Beef supply fears rise

Fears are growing over the UK’s beef supply as the industry issued a double warning about supplies tightening later this year and the rising crippling cost of production.

Concerns were raised last week as the National Farmers’ Union (NFU) cautioned that farmers received on average just 48% of the final retail price of their beef. The sector was hit by an oversupply in 2010 — coupled with a massive hike in feed prices, as well as energy and fertiliser costs — which means that most are predicting stock problems in the latter half
of 2011.

Now, apprehension is growing that the industry crisis could soon mirror that of the problems seen in pork. Alistair Mackintosh, the NFU livestock board chairman, told Meat Trades Journal, the industry should come together and avoid “short- termism”.

He said: “We need to see an increase in the farmgate price before the situation becomes unsustainable.

“We [farmers] have been told to look at our costs and we are always doing that — but some we are facing at the moment are frightening. We are faced by the cost of fertiliser doubling, feed prices have increased by 40-60%, fuel prices are soaring, and labour is always a concern.”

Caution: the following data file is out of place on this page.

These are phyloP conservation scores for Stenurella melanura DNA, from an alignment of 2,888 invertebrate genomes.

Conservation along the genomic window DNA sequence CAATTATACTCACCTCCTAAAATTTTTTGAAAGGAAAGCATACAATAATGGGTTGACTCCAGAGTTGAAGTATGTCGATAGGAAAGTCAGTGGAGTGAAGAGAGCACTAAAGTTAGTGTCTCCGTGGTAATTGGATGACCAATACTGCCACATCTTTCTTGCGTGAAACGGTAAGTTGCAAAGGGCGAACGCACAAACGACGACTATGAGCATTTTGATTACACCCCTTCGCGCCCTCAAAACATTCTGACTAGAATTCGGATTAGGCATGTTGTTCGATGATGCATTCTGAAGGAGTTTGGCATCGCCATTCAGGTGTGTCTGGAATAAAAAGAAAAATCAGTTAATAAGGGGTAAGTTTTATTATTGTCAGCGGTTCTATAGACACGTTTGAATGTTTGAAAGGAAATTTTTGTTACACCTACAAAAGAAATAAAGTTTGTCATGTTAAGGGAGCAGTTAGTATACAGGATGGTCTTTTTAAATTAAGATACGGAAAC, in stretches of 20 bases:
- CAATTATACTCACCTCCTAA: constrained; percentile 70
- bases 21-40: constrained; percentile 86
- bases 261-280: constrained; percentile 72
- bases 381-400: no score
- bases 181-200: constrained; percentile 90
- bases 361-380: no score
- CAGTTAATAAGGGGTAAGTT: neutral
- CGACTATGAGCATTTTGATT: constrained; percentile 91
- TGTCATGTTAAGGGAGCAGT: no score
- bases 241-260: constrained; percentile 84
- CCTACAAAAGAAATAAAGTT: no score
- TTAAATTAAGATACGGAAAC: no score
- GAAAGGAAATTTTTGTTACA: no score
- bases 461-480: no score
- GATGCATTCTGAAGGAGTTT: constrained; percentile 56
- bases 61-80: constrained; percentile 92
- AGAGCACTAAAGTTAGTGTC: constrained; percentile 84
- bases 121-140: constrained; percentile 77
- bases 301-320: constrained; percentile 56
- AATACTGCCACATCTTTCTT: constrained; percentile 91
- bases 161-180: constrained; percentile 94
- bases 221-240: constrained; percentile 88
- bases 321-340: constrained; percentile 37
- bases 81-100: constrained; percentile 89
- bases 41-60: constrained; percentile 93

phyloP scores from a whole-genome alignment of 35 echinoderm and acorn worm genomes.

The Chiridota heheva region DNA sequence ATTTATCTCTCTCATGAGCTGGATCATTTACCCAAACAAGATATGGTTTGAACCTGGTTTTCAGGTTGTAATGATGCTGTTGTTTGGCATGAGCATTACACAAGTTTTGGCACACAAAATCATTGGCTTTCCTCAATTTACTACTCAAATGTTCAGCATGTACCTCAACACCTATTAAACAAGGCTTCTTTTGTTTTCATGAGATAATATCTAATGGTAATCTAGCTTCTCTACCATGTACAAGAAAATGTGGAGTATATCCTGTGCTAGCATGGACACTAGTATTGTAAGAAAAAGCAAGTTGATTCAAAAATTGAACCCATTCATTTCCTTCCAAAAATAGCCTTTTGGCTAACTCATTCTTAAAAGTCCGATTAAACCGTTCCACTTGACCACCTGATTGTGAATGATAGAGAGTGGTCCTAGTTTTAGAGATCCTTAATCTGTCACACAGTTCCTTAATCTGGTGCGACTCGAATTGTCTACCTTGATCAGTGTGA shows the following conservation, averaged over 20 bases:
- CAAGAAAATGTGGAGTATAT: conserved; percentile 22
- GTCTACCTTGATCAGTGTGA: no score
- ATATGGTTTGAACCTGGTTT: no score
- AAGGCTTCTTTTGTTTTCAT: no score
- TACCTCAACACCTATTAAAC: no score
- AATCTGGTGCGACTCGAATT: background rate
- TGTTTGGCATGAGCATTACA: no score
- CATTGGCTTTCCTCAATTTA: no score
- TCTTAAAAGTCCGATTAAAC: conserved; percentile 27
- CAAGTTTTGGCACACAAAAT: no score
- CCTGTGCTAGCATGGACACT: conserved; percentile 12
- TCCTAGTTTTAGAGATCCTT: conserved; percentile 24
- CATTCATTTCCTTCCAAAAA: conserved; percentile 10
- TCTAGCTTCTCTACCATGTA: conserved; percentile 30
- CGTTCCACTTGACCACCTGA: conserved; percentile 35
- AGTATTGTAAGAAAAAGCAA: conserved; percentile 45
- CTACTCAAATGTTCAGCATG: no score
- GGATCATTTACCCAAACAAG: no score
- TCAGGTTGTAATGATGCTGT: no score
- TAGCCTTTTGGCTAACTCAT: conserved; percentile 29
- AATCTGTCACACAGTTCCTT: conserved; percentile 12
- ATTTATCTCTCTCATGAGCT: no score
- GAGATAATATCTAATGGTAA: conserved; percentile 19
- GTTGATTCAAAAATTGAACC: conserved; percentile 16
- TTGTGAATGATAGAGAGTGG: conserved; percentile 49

In a similar situation to the pork market, Mackintosh said the big supermarket retailers were scared of putting up the cost of beef on their shelves. “No one supermarket will increase their prices, but within the food chain there are margins that can be more fairly distributed.”

The concerns come as Eblex, the levy body, revealed that the national beef and dairy cow numbers have stabilised for the first time in more than a decade. Its research showed a year-on-year decline of less than 0.5% in the UK dairy herd alongside an increase of nearly 3% in beef breeding cow numbers. It said that, on this basis, the overall national cattle breeding herd is expected to stabilise at just over 1.9 million head in 2011 — or some 80% of its level at the start of the century.

Eblex senior economic analyst Mark Topliff said: “Eblex, however, forecasts that prime cattle slaughterings will continue falling over the coming year. This is mainly due to reduced pure-bred dairy bull calf registrations as a result of declining intensive rearing demand in the face of the high cereal and bedding prices seen this winter and expected to continue through 2011.”